Ret. Gen. Keith Alexander, the former National Security Agency chief and head of U.S. Cyber Command, warned Tuesday that Russian President Vladimir Putin is likely to unleash cyberattacks against the U.S. financial sector as retaliation for the West’s involvement in its war with Ukraine.
Alexander alleged that Putin has stated the U.S. was intending to launch cyberattacks against Russian banks following sanctions that crippled the country’s economy. The general said that type of statement, which could not be independently confirmed, could give Putin the power to go after U.S. financial institutions including in cyberspace.
“I think he was actually putting it out there because [Russian] banks are having problems more so because of sanctions than anybody attacking them,” Alexander said.
“[The statement] will also give him the authority to unleash his guys against our financial institutions,” he added.
Alexander made his remarks during a cyber webinar hosted by IronNet, a cybersecurity firm founded and led by the retired general. Alexander was joined by other panelists who discussed several key issues, including how nation-state threat actors like Russia will use cyber as a weapon to target banks and other financial institutions.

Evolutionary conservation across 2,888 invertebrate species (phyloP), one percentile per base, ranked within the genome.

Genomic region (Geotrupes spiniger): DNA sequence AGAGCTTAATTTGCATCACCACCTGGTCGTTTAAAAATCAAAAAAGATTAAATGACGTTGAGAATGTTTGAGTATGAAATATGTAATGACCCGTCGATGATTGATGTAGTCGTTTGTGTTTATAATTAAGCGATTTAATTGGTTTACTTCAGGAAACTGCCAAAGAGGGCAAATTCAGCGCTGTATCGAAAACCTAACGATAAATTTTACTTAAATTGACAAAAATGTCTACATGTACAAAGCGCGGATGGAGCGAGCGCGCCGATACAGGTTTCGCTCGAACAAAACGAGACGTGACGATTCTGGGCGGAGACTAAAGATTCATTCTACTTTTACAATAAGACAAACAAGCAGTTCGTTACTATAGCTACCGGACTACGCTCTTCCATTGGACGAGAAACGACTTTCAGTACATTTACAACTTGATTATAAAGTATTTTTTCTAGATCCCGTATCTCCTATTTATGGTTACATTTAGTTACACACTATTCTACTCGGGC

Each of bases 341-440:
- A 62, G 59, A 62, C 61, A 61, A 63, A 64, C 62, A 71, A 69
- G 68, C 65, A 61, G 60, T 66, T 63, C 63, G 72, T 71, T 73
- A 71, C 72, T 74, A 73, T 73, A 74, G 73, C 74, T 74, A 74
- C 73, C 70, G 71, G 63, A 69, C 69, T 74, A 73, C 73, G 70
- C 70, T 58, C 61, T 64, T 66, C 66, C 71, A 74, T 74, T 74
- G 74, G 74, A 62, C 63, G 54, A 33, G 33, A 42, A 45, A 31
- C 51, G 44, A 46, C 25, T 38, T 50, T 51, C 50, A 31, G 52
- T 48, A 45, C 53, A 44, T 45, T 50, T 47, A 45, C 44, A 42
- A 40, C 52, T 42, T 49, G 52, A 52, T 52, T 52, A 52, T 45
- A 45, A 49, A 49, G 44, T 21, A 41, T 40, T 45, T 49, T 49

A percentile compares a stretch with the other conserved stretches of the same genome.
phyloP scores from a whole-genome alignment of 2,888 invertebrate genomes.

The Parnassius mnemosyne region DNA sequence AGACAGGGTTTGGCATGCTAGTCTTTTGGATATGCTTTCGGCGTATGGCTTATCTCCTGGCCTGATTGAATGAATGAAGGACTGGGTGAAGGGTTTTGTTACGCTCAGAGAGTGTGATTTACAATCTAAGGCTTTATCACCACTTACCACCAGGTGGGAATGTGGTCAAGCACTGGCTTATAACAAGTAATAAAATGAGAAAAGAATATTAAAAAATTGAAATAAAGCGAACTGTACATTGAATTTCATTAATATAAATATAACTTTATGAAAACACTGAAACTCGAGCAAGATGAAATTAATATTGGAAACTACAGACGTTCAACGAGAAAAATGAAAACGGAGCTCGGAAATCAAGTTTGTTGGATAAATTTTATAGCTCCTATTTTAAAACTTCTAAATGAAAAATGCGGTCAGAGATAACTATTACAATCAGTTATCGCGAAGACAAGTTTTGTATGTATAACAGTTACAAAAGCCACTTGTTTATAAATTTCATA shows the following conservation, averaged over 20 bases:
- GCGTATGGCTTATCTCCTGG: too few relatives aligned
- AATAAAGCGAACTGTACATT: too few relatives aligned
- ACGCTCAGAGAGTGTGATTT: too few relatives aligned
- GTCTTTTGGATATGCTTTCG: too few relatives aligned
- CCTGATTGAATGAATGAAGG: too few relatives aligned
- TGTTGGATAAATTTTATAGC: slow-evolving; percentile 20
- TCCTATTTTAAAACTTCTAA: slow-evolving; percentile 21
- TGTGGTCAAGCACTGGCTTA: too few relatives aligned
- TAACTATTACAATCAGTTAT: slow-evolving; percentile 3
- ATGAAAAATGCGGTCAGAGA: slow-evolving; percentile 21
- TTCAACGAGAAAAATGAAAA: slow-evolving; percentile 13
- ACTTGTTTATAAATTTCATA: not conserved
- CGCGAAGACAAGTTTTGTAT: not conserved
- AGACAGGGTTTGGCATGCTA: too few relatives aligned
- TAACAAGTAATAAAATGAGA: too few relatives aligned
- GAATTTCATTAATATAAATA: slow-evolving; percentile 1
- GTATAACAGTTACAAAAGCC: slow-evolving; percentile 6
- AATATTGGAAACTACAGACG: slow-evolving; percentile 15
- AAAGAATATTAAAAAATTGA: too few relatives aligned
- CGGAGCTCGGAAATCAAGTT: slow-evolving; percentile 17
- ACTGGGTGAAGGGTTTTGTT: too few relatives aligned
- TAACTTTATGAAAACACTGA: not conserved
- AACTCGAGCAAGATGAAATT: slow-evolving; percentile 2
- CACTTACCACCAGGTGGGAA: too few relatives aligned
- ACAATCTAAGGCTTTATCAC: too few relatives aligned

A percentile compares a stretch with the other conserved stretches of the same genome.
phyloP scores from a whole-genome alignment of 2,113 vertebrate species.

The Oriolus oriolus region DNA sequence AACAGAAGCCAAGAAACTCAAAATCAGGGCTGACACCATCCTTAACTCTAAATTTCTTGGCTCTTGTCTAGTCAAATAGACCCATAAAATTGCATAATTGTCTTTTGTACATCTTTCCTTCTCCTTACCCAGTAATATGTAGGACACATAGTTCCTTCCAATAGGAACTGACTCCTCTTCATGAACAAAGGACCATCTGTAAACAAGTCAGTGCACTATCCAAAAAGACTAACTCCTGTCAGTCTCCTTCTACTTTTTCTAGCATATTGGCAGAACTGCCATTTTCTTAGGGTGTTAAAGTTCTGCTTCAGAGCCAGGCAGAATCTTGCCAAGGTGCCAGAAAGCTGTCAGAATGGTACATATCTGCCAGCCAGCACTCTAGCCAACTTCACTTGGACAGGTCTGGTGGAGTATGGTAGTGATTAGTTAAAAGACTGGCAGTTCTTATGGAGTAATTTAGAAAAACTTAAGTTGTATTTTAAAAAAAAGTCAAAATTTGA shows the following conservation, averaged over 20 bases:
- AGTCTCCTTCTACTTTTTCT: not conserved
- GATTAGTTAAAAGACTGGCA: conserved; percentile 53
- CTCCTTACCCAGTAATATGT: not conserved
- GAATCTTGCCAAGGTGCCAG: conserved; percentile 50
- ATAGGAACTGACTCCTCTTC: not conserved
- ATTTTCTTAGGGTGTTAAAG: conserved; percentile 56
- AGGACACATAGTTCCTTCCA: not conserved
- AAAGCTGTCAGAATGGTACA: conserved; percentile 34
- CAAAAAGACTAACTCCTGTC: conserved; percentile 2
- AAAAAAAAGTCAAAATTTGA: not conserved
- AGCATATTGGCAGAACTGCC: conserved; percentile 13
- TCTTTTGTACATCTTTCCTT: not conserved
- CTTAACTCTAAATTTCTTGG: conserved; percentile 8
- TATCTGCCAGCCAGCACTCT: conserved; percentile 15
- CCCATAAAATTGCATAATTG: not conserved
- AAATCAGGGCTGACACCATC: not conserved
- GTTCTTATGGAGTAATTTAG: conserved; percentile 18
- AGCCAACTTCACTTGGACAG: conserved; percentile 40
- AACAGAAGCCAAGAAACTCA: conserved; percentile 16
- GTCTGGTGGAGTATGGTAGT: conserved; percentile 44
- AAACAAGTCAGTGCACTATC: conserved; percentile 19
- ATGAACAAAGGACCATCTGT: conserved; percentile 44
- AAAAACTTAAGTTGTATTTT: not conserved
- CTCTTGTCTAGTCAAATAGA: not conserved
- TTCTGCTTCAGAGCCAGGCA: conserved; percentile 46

Following the invasion of Ukraine, the U.S. and Western Europe imposed crippling economic sanctions against Russia, including cutting the country off from roughly $600 billion in reserves held by the Central Bank of Russia, suspending its access to the U.S. dollar and banning the state banks from using SWIFT, a messaging system used by banks to conduct international transactions.
Alexander predicted that Russia will likely launch cyberattacks against the U.S. financial sector and other key industries to punish the country for its support of Ukraine.
“I think we’re going to see some of that as we go forward,” Alexander said. “I think it’s going to pick up and I think it will be meant to be punitive.”
However, four months into the war, it seems that Russia has shown cyber restraint against the U.S. despite several warnings by cyber experts and government officials predicting that Russia would launch destructive cyberattacks, especially following the crippling economic sanctions.
Those predictions even prompted Sen. Mark Warner (D-Va.), chairman of the Senate Intelligence Committee, to wonder why the Russians hadn’t unleashed their “cyber arsenal” as many thought they would.
“I am still relatively amazed that they have not really launched the level of maliciousness that their cyber arsenal includes,” Warner said in March.
Although those predictions have yet to fully materialize in the U.S. specifically, some experts and policymakers have said that the Russians are likely saving their cyber ammunitions for upcoming U.S. elections, including the 2022 midterms.
The experts said that Russia will likely unleash a range of cyber weapons – including disinformation campaigns and election hacking – in an attempt to meddle in the midterms.
“[Putin] is upset with a bunch of countries, perhaps most of all the United States,” Alexander said.